Advocates call for national anti-human trafficking hotline

TORONTO, Sept. 19, 2017 – Advocates for human trafficking victims are calling on the federal government to help establish a Canada-wide hotline to connect victims to critical support services and help law enforcement better combat this heinous crime.

Covenant House Toronto, among the country’s few agencies providing comprehensive services to young, sex trafficking victims, and The Canadian Centre to End Human Trafficking (CCTEHT) have taken their campaign to the Prime Minister’s office.

“While the federal government has taken steps to combat trafficking, we are urging the Trudeau government to take a leadership role in establishing a vital resource that is accessible and available for all victims across Canada,” Bruce Rivers, Covenant House’s executive director said. “We are committed to do more for victims and promote prevention and early intervention. A national hotline would be invaluable in furthering the fight against trafficking.”

Sex trafficking is the most common form of human trafficking in Canada. It is primarily domestic in nature and a growing public issue. Most victims are female, Canadian citizens, on average they are aged 17, and can be as young as 13. While homeless youth are at high risk of being trafficked, victims may be lured from local malls, schoolyards or online by traffickers who often pose as potential boyfriends. Once ensnared, traffickers subject their victims to the horrors of forced prostitution.

“Canada is the only country in North America that currently lacks a national hotline for trafficking victims”, Barbara Gosse, CCTEHT chief executive officer said. A tested model has been operating in the U.S. for almost a decade and has recently been implemented in both Mexico and the United Kingdom. This model has identified more than 50,000 cases, has provided one of the largest databases on human trafficking globally and, has identified over 20 different types of human trafficking operations.

Gosse, who has initiated the design, development and implementation of Canada’s first trafficking hotline, says the federal government’s leadership is essential to ensuring the success and sustainability of this vital service.

She explained that the hotline/tip line would connect callers with necessary resources and critical service providers, like Covenant House, law enforcement and advocates from across the country “so that we can do more to end this human rights abuse.” The hotline would also serve as a confidential source for the public to report tips and intelligence on suspected trafficking incidents.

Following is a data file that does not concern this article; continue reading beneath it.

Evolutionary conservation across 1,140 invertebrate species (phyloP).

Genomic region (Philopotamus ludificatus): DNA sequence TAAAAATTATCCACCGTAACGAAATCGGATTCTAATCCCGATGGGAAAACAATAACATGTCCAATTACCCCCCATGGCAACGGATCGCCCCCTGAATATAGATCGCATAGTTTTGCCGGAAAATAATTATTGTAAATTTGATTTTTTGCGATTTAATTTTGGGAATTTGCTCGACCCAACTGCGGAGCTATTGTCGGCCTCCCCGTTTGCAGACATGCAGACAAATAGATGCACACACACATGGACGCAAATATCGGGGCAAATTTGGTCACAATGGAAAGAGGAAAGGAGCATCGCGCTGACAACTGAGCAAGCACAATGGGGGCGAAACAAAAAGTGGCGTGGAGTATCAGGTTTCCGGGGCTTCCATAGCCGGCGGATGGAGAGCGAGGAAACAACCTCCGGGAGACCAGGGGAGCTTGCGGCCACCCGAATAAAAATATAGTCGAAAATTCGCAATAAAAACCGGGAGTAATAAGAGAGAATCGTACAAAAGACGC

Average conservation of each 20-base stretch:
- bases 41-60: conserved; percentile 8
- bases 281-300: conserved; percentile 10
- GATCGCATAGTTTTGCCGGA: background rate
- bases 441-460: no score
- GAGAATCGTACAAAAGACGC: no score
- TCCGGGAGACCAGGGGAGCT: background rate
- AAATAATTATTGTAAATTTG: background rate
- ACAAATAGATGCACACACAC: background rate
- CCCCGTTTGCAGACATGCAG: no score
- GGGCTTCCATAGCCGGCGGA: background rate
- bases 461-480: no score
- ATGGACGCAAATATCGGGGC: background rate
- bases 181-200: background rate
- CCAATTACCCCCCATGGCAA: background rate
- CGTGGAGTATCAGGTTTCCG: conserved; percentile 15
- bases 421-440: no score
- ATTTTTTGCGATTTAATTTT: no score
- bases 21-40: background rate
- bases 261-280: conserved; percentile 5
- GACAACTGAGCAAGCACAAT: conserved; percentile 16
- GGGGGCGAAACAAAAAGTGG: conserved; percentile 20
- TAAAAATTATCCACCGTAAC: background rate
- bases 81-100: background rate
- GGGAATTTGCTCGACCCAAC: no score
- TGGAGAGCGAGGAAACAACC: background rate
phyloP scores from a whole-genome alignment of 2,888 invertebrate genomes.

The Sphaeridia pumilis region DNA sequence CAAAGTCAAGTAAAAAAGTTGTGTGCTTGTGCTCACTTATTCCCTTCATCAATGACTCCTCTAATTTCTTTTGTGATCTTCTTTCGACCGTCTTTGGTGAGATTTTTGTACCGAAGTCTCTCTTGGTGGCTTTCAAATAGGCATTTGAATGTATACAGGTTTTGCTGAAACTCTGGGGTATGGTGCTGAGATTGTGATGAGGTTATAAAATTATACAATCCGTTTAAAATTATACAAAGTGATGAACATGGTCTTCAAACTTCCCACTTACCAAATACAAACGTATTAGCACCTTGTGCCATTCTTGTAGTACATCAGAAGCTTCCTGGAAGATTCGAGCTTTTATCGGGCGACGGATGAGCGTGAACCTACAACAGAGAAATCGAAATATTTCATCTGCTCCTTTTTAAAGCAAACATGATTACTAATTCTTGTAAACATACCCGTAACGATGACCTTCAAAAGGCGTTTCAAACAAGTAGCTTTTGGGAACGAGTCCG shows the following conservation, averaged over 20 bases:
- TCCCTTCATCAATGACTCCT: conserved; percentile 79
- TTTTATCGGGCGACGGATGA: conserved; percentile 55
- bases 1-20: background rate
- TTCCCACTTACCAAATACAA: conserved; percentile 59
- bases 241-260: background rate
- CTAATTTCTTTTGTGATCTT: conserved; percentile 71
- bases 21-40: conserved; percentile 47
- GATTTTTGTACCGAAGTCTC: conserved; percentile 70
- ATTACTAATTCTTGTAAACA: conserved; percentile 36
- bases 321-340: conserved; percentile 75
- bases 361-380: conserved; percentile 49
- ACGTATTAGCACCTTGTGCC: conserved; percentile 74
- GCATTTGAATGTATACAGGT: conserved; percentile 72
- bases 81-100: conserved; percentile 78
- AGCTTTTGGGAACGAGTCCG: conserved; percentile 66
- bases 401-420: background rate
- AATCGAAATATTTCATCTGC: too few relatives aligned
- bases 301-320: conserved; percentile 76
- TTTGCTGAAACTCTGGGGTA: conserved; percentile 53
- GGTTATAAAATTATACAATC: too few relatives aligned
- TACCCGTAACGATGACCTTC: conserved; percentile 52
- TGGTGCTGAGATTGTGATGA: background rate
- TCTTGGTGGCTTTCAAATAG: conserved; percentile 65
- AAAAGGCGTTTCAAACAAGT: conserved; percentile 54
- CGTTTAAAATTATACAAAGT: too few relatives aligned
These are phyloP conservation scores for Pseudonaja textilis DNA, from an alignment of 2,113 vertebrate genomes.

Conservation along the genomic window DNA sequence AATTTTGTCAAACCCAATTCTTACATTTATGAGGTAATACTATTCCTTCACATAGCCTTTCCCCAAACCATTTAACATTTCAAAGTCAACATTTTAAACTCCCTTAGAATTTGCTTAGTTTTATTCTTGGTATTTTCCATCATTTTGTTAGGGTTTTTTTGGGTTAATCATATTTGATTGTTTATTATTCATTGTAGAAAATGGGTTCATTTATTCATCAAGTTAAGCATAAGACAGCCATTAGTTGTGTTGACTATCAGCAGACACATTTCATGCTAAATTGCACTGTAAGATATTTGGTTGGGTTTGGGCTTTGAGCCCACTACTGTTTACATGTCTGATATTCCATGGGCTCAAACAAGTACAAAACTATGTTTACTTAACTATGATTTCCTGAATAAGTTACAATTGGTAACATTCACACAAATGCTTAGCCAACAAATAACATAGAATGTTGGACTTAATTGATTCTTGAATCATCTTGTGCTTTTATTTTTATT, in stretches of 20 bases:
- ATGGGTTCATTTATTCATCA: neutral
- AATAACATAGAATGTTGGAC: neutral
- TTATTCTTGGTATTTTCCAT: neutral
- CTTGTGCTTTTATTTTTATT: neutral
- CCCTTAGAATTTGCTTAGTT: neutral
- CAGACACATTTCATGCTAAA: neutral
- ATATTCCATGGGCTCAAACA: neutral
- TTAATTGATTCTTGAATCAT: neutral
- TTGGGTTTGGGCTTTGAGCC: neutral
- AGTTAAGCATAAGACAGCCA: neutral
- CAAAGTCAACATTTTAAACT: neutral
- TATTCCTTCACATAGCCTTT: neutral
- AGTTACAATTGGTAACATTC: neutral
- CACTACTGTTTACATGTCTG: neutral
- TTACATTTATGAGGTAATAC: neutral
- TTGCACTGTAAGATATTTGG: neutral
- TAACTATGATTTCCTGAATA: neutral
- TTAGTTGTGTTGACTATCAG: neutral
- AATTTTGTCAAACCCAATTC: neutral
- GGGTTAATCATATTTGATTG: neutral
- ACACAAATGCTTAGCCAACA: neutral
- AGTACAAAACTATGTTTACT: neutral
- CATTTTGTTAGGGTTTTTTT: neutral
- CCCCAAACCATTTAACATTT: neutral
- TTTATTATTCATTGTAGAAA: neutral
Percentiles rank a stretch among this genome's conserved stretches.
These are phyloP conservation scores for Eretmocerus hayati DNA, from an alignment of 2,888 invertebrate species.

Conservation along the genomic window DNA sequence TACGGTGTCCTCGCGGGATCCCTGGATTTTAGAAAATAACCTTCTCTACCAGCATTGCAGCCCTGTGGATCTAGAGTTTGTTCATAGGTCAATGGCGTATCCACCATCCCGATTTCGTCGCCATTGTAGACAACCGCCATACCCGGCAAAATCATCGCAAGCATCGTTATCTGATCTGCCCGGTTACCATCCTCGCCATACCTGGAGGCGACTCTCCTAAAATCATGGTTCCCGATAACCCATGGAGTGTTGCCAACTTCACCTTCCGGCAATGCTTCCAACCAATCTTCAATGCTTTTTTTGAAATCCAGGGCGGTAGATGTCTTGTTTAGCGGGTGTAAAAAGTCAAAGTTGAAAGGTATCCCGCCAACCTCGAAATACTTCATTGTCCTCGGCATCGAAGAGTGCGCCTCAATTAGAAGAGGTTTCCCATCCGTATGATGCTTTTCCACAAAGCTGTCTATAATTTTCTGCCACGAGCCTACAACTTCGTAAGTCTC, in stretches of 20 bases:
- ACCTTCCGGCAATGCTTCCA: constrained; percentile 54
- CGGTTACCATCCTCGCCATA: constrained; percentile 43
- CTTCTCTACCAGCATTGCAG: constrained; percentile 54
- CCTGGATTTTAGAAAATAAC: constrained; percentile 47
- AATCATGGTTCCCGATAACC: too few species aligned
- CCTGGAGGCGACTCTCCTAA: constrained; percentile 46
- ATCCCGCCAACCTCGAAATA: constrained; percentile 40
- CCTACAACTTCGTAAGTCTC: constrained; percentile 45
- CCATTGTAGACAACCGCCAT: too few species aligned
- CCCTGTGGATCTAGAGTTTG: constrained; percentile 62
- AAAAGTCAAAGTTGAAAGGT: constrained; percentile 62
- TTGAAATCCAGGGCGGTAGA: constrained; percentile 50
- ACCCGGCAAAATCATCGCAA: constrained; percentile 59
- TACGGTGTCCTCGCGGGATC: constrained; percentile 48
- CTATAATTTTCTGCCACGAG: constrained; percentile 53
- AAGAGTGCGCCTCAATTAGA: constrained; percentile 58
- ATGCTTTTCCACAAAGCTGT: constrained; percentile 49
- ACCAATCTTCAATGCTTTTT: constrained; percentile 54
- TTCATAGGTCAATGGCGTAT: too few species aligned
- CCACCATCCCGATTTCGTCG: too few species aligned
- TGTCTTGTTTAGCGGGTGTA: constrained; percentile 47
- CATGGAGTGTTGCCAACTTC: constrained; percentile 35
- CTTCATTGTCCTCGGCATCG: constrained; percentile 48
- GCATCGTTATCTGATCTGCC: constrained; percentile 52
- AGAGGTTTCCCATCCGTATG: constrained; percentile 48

CCTEHT has established the initial foundational funding for the national hotline’s infrastructure development and outreach to law enforcement and community partners throughout Canada.

Earlier this summer, the two agencies delivered their online, national petition, signed by more than 18,000 supporters of a Canada-wide hotline to Prime Minister Trudeau to urge federal involvement in the plan.

Last year alone, Covenant House saw 81 young, female victims of sexual exploitation and trafficking from a range of backgrounds -- an increase of 300 percent in the past four years. Local police estimate the number of victims may be in the thousands.

Establishing a national toll-free hotline through a partnership between government, service agencies and police would:

  • Assist victims and families with 24/7 support and connect them to service referrals using a national network of agencies.

  • Equip stakeholders like police and governments on all levels to target anti-human trafficking efforts and resources.

  • Expand security in Canada by serving as the go-to tip-line and general resource for all Canadians, while raising the profile of trafficking through data analysis and information sharing.

Currently there is no national data collection mechanism in Canada to capture comparable statistics on human trafficking, nor are individual police services required to report incidents to a centralized agency. A national hotline would help put in place this critical process and make valuable information available for proactive action. The National Action Plan Combatting Human Trafficking expired in Spring 2016, and to date, there is no other strategy to address this crime.

Covenant House Toronto is Canada’s largest agency serving at risk, homeless and trafficked youth offering a wide range of services to as many as 250 young people daily.

The Canadian Centre to End Human Trafficking is a national charity dedicated to mobilizing collective action and system change to end human trafficking in Canada.

For more, contact:

Michael Sheiner
Communications Manager
416 204-7094

Barbara A. Gosse
Chief Executive Officer

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